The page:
Skip the Artificial Turf: The Value of Native Plants and the Truth About Fake Grass

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For decades Angelenos have maintained an image of the perfect suburban yard. We imagine homes with neatly trimmed hedges, colorful flower beds beneath the windows and a lush, green, well-manicured lawn rolling right up to the front door.

The perpetuation of this image has skewed our sense of natural beauty. Not only is that ideal simply not sustainable in our climate, but in order to achieve it people sometimes turn to what they think is a good alternative: artificial turf. In other words, fake grass.… Read more >>

TreePeople Needs YOUR Vote for a More Livable Future!

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Recently, LA2050 asked a provocative question: how would YOU use $100,000 to make Los Angeles the healthiest place to live?

It’s a great question, and we have our answer: TreeMapLA. By continuing to build TreeMapLA as a simple, powerful, and user-friendly tool, we will enable residents of Los Angeles County to use the map to become more aware of LA’s urban ecosystem. TreeMapLA will help Angelenos plant and care for the millions of trees and rainwater catchment systems we need to make the city healthier and more sustainable.… Read more >>

Water For Us All!

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“We have enough water to live on, but not enough to waste.” — Dorothy Green, founding president of Heal the Bay.

Dorothy Green wrote these words in an article that was published in the LA Times in 2008, shortly before her death. In it, she outlines an incredibly thoughtful set of recommendations that would create a sustainable water supply.

So it’s disheartening to see people acting in such a way that suggests we aren’t currently in the midst of the driest year in recorded history.… Read more >>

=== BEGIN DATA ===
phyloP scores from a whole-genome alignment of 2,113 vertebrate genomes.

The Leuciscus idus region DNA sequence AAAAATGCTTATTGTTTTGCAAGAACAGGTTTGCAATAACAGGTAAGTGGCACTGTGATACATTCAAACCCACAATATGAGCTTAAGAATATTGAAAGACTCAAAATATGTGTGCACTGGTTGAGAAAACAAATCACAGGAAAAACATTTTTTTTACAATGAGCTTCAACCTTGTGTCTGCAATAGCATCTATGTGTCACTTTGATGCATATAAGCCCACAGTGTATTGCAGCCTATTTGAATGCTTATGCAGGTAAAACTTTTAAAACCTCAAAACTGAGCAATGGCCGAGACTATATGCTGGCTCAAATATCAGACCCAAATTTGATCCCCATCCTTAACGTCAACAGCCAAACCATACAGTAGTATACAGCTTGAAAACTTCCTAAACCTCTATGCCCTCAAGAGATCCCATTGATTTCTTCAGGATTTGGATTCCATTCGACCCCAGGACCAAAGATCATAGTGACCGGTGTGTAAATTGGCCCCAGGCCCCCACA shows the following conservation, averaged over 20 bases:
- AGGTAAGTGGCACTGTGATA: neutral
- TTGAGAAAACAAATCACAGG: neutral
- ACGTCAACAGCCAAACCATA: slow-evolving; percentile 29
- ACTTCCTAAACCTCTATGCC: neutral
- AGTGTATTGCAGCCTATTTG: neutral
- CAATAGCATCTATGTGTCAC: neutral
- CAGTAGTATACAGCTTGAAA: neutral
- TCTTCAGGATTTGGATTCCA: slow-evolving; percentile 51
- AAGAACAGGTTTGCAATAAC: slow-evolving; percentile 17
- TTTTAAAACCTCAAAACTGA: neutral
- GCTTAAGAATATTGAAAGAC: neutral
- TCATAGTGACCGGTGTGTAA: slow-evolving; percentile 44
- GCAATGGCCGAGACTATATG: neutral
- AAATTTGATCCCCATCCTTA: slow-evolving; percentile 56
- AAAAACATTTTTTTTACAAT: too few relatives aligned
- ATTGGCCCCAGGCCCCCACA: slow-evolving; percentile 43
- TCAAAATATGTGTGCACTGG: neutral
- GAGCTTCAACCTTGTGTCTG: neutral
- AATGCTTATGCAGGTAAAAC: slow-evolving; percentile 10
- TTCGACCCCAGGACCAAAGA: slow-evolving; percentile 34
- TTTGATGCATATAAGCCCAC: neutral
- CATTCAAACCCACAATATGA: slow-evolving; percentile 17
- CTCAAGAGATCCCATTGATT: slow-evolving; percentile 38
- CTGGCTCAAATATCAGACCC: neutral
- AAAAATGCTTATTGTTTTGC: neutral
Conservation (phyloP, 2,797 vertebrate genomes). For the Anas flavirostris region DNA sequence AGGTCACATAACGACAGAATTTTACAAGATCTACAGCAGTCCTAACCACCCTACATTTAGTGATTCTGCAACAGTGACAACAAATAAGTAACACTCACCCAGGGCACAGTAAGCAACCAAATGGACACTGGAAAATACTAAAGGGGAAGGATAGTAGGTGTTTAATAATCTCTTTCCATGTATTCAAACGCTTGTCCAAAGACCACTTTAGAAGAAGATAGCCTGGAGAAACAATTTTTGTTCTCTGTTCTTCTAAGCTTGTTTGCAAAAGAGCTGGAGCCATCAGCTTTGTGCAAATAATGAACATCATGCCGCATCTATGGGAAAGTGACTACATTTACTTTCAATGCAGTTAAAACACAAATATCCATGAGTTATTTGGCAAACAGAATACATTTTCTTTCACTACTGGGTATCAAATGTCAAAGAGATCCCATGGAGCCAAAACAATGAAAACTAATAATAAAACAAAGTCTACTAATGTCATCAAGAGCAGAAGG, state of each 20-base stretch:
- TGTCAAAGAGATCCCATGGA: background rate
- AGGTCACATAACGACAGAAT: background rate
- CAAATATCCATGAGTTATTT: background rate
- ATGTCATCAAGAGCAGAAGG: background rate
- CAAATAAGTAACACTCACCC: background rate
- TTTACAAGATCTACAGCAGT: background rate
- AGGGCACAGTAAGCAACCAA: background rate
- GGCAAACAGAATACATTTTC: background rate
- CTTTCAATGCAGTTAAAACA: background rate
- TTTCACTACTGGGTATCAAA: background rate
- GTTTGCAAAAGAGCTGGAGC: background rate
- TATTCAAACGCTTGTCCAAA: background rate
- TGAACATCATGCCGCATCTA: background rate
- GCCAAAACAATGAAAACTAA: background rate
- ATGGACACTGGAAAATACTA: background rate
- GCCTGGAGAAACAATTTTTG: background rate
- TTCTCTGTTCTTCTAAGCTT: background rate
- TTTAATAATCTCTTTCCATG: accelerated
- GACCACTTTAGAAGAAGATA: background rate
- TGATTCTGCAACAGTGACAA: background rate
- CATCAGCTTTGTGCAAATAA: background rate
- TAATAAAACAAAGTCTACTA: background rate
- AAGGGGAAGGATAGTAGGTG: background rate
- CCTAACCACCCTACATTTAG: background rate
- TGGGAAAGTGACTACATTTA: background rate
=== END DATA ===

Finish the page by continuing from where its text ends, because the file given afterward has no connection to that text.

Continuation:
Getting Drought Smart: The Drought Solutions Tour as Inspiration

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Native plant species, rain chains, drip irrigation – and what on Earth is decomposed granite? In my quest for more information on the drought Los Angeles is facing and what I can do at home to cut water usage, I looked to TreePeople’s Drought Solutions Tour and Native Plant Walk, which is one of many resources available in Los Angeles for learning how to create a sustainable city.

This past Saturday I rose bright and early, grabbed a smoothie and headed to TreePeople’s Coldwater Canyon Park.… Read more >>

How to Kill Your Lawn

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Now that we’re in the depths of the drought, LADWP is offering $3 per square foot for turf replacement. Since some 50% of our water goes to landscaping, ripping out your lawn is one of the best ways you can conserve water.

How do you go about killing your lawn? Well, the easiest and best way to reduce your turf is sheet mulching. With sheet mulching, your yard can go from a water-thirsty, outdated green shag carpet to a sustainable garden with about as much effort as it takes to mow the lawn.… Read more >>

1000th Tree Cared for in the Drought

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We’re in the middle of a drought, so to conserve water, we shouldn’t water trees, right?

Actually, watering trees is one of the best things we can do while we wait for the rains to return. Keeping our trees healthy helps us maintain and build our water supply here in Los Angeles. When it rains – which happens sometimes even in the middle of a drought – a mature tree captures thousands of gallons of rainwater in its canopy and root zone, sinking that rain into the aquifer and storing it for later instead of letting it run down our paved streets and sidewalks into the ocean, where it’s no longer available as freshwater for our use.… Read more >>

Community Sustainability Workshop helps Angelenos respond to the drought

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The drought is here and with a heat wave to boot, Angelenos are starting to feel the effects of climate change. To help community members learn what they can do to create a more sustainable LA and help slow climate change, TreePeople held a Community Sustainability Workshop at our headquarters on May 3rd. Roughly 100 people attended, ready to learn how to harvest rain, rip up their lawns, create native plant landscapes, and plant trees in their communities.

At the event, people were thrilled to learn that they can make an impact.… Read more >>